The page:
Again, tt can be dramatically illuminating to understand what role sex does and does not play for you and your partner. It may be that the sexbrain functions differently, rending different meanings, associations, and emotions during sex. As a result, for one partner, sex might be an act of delight and pleasure, while for the other, a ceremony of bonding and union. If this is how sex plays out in your reationship, open relationships will feel triggering for the one who feels sex’s binding power. They may interpret that their partner wants a deep union with others because monogamy hosts a deep sense of belonging and safety. To these partners, open relationships can feel like a random person is moving into their home, their sacred haven.

For someone who experiences sex as an experience of non-bonding pleasure, an open relationship can be a way to share joy, passion and possibly even love without it threatening the primary relationship. They can often implement a healthy boundary system that allows themselves to dip into an experience of passion, without questioning their fidelity to their primary partner.

If the role of sex hasn’t been discussed and clarified, approaching an open relationship can be more bumpy or chaotic than it needs to be. Take time to talk about the role of sex and boundaries—physical and emotional boundaries— and how they can stabilize the relationship even if your relationship remains closed.

I’ve noticed that most challenging emotions that arise as couples consider opening their relationship stem from the underlying and deeply innocent desires to love authentically and find safety. Honor your partner’s experience because it may, in fact, help you make peace with whatever route you take.

2. How will you assess the emotional maturity of any prospective lover?

Often times couples who green light an open relationship find an attractive, like-minded lover. Assuming that a brief disclosure about the open relationship is enough information to keep things healthy, many persons in an open relationship find themselves managing more emotional fires than they expected.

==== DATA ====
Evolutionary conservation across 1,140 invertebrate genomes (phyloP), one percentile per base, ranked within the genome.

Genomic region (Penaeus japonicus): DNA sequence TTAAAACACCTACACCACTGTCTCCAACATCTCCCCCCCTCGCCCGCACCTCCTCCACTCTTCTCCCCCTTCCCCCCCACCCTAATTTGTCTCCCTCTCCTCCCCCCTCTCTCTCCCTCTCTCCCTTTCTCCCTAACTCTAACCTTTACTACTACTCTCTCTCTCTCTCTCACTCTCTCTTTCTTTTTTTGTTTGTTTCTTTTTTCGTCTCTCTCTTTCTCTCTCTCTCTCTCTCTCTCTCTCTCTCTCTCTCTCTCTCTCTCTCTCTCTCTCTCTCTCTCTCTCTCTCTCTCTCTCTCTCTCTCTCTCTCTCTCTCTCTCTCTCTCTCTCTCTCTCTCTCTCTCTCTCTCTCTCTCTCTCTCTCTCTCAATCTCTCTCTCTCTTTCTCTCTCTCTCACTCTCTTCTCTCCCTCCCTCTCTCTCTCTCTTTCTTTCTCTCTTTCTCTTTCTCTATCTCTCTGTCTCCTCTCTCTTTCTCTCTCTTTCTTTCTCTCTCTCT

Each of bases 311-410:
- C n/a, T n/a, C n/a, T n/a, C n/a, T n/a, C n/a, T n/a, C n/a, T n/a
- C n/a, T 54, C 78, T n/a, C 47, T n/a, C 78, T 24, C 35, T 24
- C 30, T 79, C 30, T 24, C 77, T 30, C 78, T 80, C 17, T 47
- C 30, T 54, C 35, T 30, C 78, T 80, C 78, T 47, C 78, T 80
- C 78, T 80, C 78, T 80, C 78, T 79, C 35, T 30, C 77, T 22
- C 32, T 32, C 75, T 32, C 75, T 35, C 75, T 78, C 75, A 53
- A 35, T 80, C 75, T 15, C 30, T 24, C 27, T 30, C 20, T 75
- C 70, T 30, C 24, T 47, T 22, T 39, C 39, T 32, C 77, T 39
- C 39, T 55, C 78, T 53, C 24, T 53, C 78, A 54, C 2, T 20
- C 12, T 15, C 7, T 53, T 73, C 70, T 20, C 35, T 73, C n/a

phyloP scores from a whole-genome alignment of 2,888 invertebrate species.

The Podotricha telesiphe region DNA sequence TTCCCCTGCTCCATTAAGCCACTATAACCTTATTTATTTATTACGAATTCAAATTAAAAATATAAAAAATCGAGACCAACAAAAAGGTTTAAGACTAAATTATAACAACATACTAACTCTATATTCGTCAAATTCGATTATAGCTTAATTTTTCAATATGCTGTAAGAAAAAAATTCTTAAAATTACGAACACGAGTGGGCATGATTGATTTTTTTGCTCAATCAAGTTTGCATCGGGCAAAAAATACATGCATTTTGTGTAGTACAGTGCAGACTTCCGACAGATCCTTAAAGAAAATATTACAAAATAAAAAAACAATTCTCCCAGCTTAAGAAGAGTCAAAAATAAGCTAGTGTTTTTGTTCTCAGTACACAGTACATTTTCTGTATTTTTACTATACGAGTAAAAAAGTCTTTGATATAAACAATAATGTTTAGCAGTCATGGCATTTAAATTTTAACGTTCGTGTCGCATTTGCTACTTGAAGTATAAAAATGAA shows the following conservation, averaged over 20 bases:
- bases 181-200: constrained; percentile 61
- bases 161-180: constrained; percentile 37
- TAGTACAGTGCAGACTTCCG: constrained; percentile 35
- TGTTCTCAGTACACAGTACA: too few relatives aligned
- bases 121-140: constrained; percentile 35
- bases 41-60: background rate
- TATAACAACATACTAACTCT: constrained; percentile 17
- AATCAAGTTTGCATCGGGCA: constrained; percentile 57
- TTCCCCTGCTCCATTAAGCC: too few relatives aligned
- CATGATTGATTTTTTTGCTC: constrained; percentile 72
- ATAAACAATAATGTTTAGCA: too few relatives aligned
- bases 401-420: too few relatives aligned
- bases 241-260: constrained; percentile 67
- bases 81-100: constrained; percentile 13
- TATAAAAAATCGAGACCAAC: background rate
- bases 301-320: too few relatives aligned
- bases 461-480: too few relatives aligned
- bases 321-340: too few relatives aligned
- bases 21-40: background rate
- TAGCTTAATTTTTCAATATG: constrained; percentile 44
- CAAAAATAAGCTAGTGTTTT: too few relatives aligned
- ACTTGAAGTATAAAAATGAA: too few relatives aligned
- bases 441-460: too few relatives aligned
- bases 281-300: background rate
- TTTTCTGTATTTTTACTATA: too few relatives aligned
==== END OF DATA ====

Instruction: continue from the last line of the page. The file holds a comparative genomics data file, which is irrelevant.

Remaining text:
Anytime we create a new relationship we engage an entire human—their history, their current cravings, their wounding, and their current level of emotional ability. Their ability to hold boundaries, self-soothe in difficult moments and a deep internalization of their inherent value will affect your relationship, for better and worse.

Take a moment for due diligence and create a list of non-negotiables with your partner. Strategizing for our co-created, ideal dynamic. Finding the right fit can bring a stabilizing peace of mind that may help both of you feel ready to test the waters of open relationships.

Do open relationships work for everyone? Not always. Should we assume that at a certain level of emotional maturity we’d all be capable and comfortable within an open relationship? Absolutely not. The sexbrain is way too powerful and our neurology is too precise to prescribe them for everyone.

Before you make major assumptions about what is and isn’t possible for you [and your partner], take time to get to know one another’s experience with love and sex. Doing so will be a major guiding force—one that is reliable and trustworthy. And even if you don’t ultimately open your relationship, you will feel closer.